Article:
For numerous reasons, ecommerce is more accessible today than ever before. Even if you have a modest budget and no experience, you have all the tools you need to go from a novice merchant to a top retailer — and one of those tools is dropshipping, the fulfillment system that allows you to list and sell products without needing to buy (or even see) them beforehand.
Dropshipping has been around for quite some time, and the disparity between its advantages and disadvantages has become ever starker. Used in the right circumstances, it can be superb. Used poorly, it can amount to a complete waste of time. So how do you get it right?
Let’s run through the major pros and cons of dropshipping, explaining how it might fit into your inventory strategy for the new year:
Pro: it avoids the complicated fulfillment process
The biggest strength of dropshipping is it makes it possible to sell without having to participate in the messy process of sourcing, packing and shipping products. Sourcing requires contacts and patience, packing is arduous and thankless work, and shipping invites complications with couriers, networking, and rates.
When you dropship a product, you only need the listing and integration with the dropshipping provider. Once you make a sale, the order will be handled for you. You can be anywhere in the world, and you don’t even need to be paying attention — you’re essentially the facilitator of a deal that doesn’t practically involve you.
Con: it limits you to generic products
Upon first checking out the product range of a dropshipping service, it’s easy to feel blown away by how much stuff is there. The items may consist mostly of items of clothing, consumer electronics, and appliances, but there’s plenty to be seen. Unfortunately, that positive impression doesn’t last very long. Sooner or later you’ll notice how ubiquitous those products are, and remember that everyone has access to that pool.
Lacking unique products makes marketing very challenging, because you have no selling points that are any different from those of your competitors, and nothing to offer that shoppers can’t find elsewhere. It requires you to get creative with your copy and your landing pages, fleshing them out with interactive content such as PDF flipbooks and all the rich imagery you can provide (a good way to do more with generic products is to create your own visuals from in-situ shoots).
Pro: if you don’t sell, you don’t pay
Just as using PPC advertising allows you to pay nothing if your ads don’t get any clicks, you can list all the dropshipping products you like without paying anything if you don’t get any orders. If you don’t use dropshipping, then you need to maintain a certain amount of stock to meet demand — stock that you must create in-house (costing you money) or purchase from elsewhere (also costing you money).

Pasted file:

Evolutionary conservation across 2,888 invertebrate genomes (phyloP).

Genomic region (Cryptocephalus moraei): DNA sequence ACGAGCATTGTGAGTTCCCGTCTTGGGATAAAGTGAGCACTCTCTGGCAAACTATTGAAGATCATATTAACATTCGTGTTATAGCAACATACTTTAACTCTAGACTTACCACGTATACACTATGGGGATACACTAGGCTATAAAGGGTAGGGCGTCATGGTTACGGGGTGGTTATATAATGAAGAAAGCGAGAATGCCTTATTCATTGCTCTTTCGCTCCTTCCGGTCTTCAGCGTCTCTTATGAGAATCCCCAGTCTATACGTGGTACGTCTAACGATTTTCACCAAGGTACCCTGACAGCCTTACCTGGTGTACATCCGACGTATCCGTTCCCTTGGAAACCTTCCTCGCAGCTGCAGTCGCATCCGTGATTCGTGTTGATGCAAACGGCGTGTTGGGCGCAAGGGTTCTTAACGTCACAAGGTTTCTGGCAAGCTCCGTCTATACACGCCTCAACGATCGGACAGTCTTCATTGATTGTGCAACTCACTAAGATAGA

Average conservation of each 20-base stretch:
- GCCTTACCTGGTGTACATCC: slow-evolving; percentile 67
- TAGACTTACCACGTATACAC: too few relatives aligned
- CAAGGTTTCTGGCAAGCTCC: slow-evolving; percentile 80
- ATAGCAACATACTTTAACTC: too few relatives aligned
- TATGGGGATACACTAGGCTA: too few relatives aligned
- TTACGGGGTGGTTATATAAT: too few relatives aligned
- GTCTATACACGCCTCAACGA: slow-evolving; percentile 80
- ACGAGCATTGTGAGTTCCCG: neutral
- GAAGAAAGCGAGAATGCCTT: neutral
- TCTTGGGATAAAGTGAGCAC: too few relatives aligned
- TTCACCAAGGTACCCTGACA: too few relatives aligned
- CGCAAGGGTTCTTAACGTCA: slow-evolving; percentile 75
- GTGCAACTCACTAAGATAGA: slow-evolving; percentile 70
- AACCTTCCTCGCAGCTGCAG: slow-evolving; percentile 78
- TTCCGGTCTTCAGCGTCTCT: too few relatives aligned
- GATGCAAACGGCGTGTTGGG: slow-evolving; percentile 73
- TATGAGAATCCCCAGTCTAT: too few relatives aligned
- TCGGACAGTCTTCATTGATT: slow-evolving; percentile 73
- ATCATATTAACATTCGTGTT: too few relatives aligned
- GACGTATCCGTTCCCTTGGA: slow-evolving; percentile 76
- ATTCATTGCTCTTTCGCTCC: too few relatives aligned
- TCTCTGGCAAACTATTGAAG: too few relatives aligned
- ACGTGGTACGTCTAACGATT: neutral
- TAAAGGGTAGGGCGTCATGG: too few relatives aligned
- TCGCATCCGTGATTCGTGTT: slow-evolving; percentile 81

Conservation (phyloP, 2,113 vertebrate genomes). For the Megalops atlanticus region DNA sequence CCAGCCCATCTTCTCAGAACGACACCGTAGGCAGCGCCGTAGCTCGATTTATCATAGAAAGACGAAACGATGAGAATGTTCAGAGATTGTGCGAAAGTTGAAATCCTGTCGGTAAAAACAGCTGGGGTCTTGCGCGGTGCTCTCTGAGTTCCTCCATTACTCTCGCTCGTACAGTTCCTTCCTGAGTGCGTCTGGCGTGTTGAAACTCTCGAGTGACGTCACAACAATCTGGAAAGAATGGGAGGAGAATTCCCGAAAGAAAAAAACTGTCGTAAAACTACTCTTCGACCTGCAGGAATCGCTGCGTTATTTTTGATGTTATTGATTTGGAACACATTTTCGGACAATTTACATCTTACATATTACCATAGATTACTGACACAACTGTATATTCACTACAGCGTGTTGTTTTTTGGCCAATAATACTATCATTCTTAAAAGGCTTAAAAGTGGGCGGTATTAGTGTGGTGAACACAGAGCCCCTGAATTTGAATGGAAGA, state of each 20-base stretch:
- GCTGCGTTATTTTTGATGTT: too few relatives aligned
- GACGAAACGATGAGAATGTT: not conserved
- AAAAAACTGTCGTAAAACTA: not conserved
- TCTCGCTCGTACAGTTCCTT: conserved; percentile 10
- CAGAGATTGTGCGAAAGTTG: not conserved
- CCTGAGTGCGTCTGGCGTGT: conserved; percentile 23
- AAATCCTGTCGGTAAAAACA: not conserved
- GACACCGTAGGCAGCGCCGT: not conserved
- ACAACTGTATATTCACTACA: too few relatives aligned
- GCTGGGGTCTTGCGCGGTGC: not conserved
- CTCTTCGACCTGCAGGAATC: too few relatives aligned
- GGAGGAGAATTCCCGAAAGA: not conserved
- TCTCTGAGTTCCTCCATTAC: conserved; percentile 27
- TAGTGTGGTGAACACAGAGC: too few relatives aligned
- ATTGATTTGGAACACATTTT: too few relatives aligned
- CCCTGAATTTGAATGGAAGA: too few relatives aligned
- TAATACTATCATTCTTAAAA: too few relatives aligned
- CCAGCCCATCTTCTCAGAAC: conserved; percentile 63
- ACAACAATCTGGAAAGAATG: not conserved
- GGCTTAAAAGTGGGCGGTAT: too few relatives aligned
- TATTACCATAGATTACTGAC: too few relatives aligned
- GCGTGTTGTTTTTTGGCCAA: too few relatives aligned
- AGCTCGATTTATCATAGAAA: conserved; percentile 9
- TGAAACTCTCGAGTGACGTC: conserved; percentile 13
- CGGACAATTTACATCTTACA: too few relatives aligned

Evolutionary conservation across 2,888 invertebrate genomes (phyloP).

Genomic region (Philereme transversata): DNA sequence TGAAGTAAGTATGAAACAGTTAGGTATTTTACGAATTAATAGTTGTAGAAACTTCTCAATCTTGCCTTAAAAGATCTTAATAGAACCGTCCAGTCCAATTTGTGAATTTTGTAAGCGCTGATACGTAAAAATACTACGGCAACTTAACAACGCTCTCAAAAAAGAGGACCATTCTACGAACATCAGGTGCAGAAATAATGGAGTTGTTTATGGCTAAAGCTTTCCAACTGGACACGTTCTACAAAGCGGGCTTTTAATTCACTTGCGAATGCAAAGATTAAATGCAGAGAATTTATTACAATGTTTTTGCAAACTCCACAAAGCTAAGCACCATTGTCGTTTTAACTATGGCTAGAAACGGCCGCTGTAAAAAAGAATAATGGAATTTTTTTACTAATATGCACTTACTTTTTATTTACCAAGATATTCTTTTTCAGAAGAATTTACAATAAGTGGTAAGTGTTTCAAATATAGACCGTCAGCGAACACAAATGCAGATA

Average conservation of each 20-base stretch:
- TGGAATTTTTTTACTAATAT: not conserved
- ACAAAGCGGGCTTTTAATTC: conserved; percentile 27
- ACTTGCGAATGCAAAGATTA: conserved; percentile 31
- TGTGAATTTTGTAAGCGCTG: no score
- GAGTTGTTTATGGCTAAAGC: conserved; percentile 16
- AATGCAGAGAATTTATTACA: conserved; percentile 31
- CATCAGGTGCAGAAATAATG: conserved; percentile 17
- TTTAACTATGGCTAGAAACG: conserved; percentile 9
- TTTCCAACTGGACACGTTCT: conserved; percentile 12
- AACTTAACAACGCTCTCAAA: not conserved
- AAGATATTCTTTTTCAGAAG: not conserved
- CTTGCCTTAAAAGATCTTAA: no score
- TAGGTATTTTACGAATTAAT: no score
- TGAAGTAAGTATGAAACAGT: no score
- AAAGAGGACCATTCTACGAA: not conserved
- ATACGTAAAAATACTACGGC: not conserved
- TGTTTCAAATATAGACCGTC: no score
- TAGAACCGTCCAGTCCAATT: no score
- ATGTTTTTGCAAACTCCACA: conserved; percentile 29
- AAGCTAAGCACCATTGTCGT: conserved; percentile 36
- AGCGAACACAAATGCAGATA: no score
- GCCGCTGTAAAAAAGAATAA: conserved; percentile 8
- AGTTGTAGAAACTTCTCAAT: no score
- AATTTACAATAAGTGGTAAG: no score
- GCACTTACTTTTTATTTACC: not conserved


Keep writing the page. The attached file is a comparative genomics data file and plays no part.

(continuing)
If you decide to operate in a niche that’s only viable at certain times of the year, or waxes and wanes in popularity, then dropshipping will allow you to keep your costs down during dry spells but comfortably meet demand whenever things pick up. This is particularly great for budding entrepreneurs who can’t be confident that the future will bring success.
Con: the profit margins are thin
The price you’re given for a dropshipped product is the same price that any other merchant gets, which can cause problems for your profitability. Not only must you add to the price of production to make the venture worthwhile, but you must also keep your prices down to compete with others selling the same things — this is a difficult balance to get right.
If you set your prices too high, it won’t matter how superior your website or copy may be: shoppers will pick cheaper routes to get those products. And if you set your prices too low, you’ll barely make any profit on each sale, and the whole thing will be somewhat pointless (you’ll also set a bad precedent that might come back to haunt you if you raise your prices in the future). To make a lot of money using dropshipping, you need to have an exceptional understanding of context and use it to set the right price at the right time.
Is dropshipping right for you?
So, with those pros and cons in mind, is dropshipping something you should pursue in 2019? Well, it really depends on what you’re trying to achieve. If you’re looking to keep the stress down and dabble with ecommerce alongside other projects (viewing any profits as bonuses, essentially), then absolutely — it’s ideal for that.
But if you’re aiming to grow your business into a major online retailer, dropshipping is something you should only use for the occasional product (maybe to pad out your range early on). It’s too restrictive and competitive to be a big money-spinner in the long term.
Whatever you do, though — and however much of your inventory you flesh out with dropshipping — be sure to keep your inventory under control with automated management. The bigger your ecommerce business gets, the more important it will be that you can keep everything under control without having to put in a lot of manual work. In fact, you may be interested to know that with automation comes higher profits.